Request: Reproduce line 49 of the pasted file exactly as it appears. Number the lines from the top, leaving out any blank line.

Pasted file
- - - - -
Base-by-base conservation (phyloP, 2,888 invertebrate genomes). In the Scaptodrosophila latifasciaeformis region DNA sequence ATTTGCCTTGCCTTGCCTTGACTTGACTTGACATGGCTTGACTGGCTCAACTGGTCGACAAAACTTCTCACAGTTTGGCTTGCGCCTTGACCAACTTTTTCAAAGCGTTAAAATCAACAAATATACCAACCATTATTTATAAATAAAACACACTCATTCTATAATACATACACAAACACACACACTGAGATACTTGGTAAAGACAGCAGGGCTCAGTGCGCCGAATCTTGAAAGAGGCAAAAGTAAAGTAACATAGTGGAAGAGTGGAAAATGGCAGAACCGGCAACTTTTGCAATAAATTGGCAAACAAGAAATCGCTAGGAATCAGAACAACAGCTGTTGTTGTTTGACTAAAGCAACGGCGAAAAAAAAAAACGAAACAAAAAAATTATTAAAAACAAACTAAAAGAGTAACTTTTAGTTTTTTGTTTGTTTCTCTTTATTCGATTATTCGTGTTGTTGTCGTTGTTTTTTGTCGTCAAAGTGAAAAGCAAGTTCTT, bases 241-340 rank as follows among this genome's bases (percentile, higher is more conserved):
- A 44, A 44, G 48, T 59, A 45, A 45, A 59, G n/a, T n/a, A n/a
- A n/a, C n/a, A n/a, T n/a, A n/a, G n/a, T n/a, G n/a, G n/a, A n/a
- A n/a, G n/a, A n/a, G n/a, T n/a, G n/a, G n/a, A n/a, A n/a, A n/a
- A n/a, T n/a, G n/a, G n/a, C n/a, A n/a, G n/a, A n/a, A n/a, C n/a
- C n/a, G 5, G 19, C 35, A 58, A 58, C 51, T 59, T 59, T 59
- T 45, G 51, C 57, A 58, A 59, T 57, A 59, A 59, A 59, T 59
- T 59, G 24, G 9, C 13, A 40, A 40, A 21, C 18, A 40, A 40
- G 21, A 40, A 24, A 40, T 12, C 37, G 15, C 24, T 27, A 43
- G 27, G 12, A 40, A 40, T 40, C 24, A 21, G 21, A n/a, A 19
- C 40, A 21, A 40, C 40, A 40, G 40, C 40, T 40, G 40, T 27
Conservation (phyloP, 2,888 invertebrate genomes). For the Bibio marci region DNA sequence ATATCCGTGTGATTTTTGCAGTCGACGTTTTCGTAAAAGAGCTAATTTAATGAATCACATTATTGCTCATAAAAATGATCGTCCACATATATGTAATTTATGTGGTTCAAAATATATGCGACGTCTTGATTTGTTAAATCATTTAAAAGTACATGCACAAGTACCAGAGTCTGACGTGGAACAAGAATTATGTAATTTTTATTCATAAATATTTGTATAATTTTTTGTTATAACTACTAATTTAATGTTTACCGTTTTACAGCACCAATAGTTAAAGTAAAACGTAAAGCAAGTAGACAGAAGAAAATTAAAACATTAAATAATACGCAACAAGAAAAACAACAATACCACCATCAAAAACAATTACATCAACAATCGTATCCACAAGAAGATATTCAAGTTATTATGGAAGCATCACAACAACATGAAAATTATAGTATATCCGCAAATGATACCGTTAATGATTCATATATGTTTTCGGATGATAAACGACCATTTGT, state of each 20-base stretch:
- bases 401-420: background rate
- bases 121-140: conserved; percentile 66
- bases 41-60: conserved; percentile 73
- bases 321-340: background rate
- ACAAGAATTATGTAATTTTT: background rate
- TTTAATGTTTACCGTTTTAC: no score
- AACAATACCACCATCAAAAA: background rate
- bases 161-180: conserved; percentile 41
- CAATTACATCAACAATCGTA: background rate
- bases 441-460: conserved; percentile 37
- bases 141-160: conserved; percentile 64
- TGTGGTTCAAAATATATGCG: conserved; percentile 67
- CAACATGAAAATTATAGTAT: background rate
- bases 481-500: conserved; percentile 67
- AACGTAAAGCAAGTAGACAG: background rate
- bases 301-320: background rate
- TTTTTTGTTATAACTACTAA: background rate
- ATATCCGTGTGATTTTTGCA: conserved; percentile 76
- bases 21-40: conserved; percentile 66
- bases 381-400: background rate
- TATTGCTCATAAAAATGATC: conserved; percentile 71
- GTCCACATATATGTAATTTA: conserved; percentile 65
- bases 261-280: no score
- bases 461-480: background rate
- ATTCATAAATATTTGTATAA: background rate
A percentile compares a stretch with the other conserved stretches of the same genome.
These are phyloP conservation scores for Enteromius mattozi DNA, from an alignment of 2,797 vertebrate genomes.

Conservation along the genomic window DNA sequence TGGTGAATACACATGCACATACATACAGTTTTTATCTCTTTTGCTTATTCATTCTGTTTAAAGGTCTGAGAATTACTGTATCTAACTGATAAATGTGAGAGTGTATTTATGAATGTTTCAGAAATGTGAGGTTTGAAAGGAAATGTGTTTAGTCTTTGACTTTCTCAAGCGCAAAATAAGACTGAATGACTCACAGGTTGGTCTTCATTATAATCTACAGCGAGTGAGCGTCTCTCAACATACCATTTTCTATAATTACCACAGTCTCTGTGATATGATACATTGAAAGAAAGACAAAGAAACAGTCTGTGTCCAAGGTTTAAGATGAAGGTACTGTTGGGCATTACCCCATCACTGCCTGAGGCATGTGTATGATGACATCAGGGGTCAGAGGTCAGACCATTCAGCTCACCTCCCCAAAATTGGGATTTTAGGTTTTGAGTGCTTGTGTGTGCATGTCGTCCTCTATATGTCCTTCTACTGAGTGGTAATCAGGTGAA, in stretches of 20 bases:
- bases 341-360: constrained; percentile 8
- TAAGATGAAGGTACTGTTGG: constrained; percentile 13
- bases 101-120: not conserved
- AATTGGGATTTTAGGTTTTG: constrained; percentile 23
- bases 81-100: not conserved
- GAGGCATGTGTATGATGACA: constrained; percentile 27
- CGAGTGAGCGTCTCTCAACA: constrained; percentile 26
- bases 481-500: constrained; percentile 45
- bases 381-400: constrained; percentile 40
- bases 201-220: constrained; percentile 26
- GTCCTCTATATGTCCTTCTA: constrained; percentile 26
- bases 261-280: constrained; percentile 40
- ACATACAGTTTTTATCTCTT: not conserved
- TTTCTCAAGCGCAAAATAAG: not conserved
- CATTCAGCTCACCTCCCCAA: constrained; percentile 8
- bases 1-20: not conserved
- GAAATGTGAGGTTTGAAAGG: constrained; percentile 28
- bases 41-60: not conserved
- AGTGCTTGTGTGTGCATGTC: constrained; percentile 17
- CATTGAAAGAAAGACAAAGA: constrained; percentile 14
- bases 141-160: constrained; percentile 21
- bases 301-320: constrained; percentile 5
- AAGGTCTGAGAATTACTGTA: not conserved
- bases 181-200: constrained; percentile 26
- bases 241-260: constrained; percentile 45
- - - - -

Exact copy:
- bases 381-400: constrained; percentile 40